From boarding-school flings to no-boys-allowed, we chart the books that put the come in coming-of-age
Google "female sexual awakening", and you will not be particularly surprised at the results. Amazon: Sexual Awakening for Women: A Tantric Workbook. "Sexual Awakening: The Truth About What Women Really Want". "On the path to sexual awakening, the woman comes to admit she loves cock".
The sexual awakening could be defined as a desire, known or less so, for "cock" or something else, fulfilled, sure. But to reduce the female sexual development to a single moment or experience, as if it is an equation to be solved – vagina + penis = emotional and physical fulfillment! – is to deny the complexity of women’s lives and reduce half-ish of the world’s population to passive entities waiting for someone (usually a man) to save them from their psychosexual turmoil. No thanks; Beyoncé, it’s clear, disagrees.
As always, literature paints a more nuanced picture, if you know where to read. Judy Blume’s curious, capable protagonists, for instance, grow into multi-faceted women who proudly carry on the torch of Lady Chatterley and Anaïs Nin. Here are ten more picks for female characters who put the come in coming-of-age.
THE VIRGINS BY PAMELA ERENS
Last year’s boarding-school scintillator takes place in 1979, in a setting refreshingly free of technological effects on sexuality. A beautiful mixed-race couple on campus tempts the rumour mill with aggressive and unabashed PDA, but the fact that they haven’t actually, ahem, done it looms over the text, the cause or effect of more than one sexual awakening, relayed in a gossip-y third person.
THE EDIBLE WOMAN BY MARGARET ATWOOD
Atwood has of late been focusing on issues to do the internet era, but her funny, unexpected first novel is a relatable, protofeminist alternative to the breakable Franny Glass. Marian McAlpin is not without her issues – mostly related to the sense of having lost herself to the man she’s going to marry – but the way she deals with them is nuanced and reflective, rather than hysterically neurotic. Give it to the friend who just posted engagement photos on Facebook – she’ll thank you later.
FEAR OF FLYING BY ERICA JONG
This classic of second-wave feminism was a critical turning point in terms of female characters acting the agents of their sex lives. Dazed’s Zing Tsjeng wrote of its unapologetic protagonist: "She desires what we all want: the full spectrum of human experience, in all its smutty, fleshy contradictions."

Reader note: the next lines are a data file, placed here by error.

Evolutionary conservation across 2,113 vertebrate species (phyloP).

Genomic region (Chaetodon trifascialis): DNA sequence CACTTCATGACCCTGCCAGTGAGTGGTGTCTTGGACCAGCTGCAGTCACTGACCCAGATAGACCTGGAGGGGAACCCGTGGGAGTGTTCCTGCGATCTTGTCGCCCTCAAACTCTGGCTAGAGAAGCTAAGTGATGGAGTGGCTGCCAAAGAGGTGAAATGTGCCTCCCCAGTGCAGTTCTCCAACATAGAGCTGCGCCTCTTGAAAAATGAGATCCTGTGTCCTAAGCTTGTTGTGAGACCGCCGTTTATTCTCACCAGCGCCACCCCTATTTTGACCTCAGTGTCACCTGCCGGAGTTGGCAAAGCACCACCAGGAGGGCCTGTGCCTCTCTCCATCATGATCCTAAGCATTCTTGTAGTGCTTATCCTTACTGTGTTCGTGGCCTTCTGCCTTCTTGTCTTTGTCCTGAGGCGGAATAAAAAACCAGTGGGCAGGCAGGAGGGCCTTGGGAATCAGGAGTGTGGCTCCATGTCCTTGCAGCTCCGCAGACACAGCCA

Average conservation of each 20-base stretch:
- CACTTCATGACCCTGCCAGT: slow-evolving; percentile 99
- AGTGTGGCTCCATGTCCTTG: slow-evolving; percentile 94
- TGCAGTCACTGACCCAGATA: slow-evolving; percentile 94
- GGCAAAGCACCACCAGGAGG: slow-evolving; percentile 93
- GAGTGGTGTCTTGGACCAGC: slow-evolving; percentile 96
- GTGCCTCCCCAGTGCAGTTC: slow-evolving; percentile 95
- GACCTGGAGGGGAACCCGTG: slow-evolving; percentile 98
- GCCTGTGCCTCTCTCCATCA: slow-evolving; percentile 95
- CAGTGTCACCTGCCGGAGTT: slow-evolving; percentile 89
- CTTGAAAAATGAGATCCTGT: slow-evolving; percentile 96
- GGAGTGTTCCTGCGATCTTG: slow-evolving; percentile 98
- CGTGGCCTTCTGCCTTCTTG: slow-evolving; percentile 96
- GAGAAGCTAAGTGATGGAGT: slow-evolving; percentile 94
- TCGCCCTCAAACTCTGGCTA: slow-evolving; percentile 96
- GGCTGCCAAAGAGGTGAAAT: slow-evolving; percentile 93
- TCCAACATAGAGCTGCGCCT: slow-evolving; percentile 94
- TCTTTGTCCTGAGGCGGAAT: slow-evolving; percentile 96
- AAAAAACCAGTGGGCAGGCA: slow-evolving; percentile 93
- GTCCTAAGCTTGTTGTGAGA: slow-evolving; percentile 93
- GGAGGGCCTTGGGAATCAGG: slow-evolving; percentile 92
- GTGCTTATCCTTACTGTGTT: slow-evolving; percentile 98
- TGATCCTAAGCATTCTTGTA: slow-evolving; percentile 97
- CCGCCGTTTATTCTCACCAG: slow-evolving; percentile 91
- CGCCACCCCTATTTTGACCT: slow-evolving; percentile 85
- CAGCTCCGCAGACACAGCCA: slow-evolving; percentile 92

ORANGES ARE NOT THE ONLY FRUIT BY JEANETTE WINTERSON
And straight women are not the only people who have developmental sexual urges and experiences in hostile and repressive environments! That Winterson is staunchly opposed to her debut's marketing as a "lesbian novel" universalises the experiences it depicts across gender and sexuality lines, and its success paved the way for more female narratives to make it to the mainstream.
HOW SHOULD A WOMAN BE? BY SHEILA HETI
Heti’s much-discussed "novel from life" isn’t so much a sexual awakening as it is an artistic one, but the absolutely infuriated passage about blowjobs that comes somewhere in the middle of protagonist Sheila’s post-divorce, artistically blocked breakdown. We don’t want to give too much away, but let’s just say she’s giving them for the wrong reasons.
PUSSYCAT FEVER BY KATHY ACKER
Most of Acker’s angry anti-patriarchy grrl narratives would fit this list, but it’s Pussycat Fever, perhaps more accurately described as a psychosexual fury than a book, with explicit illustrations by Hothead Paisan-creator Diane DiMassa, that most empowers its protagonist to become the agent of her (rampant) desire. It’s 76 pages; read it fast and more than once.
MARJORIE MORNINGSTAR BY HERMAN HOUK
A struggling young actress attaches herself to an apparently older and wiser man who she stays with for too long despite the fact that he treats her like shit – it’s amazing how familiar this story from 1955 sounds. Although the ending might seem a little conventionally happy (and certainly problematic), Houk doesn’t set a straight or uncomplicated path to get there.
THE COUNTRY GIRLS BY EDNA O'BRIEN
Sex has permanently altered many a wholesome prepubescent best-friendship – the pure, insular world of no-boys-allowed just isn’t sustainable. O’Brien’s debut tackles the simultaneous disillusionment and wonder that comes with growing up, and it’s valuable because her two female leads represent two different ends of the feminine-desire spectrum.
KINFLICKS BY LISA ALTHER
Women have been asking "how should a person be?" for decades. Kinflicks protagonist Ginny Babcock’s rampant trying-on of personas as she plows through a wide range of sexual partners challenges the limited roles that were available to women in the 60s and 70s, but leads to a heartbreakingly sad ending.
WHAT PURPOSE DID I SERVE IN YOUR LIFE BY MARIE COLLOWAY
That women’s sexuality has been the subject of acute controversy is historical detail; that it still is is kind of ridiculous. You’ve probably heard of Marie Calloway’s incendiary and explicit account of her teen and 20-something sexual encounters, and its frank depiction of contemporary feminine sexual relationships – usually not positive – is nothing if not important.